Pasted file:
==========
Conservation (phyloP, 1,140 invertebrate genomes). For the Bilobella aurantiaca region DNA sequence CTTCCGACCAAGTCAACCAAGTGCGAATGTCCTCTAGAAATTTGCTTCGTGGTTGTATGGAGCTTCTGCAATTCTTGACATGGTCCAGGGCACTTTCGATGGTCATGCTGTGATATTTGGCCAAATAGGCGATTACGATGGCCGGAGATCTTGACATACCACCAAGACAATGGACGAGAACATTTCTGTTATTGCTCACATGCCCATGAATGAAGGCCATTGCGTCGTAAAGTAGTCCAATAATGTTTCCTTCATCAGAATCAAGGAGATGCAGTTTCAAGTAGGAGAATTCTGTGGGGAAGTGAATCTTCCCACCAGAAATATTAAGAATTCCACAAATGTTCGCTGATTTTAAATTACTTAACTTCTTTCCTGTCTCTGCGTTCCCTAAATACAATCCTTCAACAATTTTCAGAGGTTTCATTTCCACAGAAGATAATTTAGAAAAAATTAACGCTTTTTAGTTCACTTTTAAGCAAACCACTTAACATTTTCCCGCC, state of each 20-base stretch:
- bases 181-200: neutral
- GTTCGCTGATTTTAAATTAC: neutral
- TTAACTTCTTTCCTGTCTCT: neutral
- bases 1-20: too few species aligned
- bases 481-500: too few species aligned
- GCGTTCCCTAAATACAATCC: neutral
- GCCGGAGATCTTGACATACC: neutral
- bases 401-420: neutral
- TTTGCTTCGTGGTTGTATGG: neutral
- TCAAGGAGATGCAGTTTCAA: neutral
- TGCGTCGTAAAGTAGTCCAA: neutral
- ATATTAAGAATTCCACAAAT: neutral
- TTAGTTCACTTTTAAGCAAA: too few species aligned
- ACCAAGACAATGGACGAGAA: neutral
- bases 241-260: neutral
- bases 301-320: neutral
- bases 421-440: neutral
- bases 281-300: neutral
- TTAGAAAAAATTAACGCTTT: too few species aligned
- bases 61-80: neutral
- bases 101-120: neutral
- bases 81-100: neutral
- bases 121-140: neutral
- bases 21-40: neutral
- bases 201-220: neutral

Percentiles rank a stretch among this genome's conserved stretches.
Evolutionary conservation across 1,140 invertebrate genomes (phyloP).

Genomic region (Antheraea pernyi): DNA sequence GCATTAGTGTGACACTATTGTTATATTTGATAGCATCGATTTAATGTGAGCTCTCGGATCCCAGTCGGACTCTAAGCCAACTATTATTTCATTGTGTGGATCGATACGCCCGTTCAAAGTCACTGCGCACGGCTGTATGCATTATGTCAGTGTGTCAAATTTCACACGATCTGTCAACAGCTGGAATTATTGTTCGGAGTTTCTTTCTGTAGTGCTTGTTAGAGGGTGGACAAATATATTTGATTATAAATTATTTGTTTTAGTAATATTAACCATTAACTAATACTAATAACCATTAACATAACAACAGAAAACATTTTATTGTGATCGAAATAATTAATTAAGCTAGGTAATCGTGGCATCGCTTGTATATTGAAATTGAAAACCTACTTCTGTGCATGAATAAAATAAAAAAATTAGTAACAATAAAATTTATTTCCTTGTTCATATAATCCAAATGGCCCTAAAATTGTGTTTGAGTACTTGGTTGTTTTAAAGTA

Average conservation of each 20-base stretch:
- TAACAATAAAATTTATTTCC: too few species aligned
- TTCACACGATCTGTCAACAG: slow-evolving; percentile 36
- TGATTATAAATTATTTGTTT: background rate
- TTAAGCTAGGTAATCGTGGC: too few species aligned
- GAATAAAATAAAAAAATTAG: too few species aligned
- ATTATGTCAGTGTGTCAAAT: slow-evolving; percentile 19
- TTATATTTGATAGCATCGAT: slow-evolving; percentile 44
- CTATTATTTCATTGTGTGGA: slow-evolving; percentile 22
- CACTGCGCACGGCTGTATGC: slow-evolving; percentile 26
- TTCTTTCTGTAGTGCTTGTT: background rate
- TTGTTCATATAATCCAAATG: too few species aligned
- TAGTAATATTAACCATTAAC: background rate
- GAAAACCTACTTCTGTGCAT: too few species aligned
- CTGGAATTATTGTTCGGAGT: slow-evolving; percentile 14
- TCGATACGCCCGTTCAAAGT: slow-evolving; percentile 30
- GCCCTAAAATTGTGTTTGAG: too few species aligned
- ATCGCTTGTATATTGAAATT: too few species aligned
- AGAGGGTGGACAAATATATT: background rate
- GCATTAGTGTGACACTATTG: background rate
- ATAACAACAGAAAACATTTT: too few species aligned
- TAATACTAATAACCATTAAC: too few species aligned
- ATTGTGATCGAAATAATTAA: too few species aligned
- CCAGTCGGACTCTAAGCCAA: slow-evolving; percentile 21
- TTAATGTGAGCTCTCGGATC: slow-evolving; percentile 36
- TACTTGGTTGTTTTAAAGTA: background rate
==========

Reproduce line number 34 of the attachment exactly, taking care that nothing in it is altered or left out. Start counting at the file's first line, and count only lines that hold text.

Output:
- TTAAGCTAGGTAATCGTGGC: too few species aligned